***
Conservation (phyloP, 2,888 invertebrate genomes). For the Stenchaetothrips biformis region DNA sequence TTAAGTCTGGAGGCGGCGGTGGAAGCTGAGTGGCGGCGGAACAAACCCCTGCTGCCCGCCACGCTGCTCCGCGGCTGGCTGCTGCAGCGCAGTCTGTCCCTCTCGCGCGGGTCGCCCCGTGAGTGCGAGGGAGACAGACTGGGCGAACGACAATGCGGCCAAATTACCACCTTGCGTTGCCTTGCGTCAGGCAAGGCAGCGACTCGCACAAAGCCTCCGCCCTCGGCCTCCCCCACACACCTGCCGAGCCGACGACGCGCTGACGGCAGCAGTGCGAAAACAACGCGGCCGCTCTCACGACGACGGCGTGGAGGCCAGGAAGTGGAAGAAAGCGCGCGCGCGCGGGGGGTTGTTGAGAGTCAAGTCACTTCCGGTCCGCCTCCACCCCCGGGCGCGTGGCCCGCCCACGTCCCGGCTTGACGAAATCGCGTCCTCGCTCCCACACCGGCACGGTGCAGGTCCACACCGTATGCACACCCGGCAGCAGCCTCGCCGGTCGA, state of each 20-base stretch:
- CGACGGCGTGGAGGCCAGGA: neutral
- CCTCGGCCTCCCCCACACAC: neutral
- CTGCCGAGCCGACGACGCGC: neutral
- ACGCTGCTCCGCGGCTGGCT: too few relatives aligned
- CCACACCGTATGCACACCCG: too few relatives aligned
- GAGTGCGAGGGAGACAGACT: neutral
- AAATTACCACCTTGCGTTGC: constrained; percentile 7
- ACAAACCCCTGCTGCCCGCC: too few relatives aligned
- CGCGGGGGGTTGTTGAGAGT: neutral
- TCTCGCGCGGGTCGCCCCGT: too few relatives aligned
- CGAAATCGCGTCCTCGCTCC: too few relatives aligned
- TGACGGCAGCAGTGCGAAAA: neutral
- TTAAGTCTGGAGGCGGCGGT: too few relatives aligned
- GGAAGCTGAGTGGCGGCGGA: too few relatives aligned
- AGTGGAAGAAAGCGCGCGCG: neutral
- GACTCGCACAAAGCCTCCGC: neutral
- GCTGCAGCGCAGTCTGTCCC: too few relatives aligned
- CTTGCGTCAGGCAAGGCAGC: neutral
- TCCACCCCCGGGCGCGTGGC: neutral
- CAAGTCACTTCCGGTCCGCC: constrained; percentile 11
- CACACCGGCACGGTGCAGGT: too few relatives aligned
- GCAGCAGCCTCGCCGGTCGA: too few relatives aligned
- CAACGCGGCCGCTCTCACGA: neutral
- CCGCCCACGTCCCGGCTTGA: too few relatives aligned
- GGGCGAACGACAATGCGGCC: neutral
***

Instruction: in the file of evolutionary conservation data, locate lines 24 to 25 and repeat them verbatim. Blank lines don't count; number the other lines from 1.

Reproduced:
- CAACGCGGCCGCTCTCACGA: neutral
- CCGCCCACGTCCCGGCTTGA: too few relatives aligned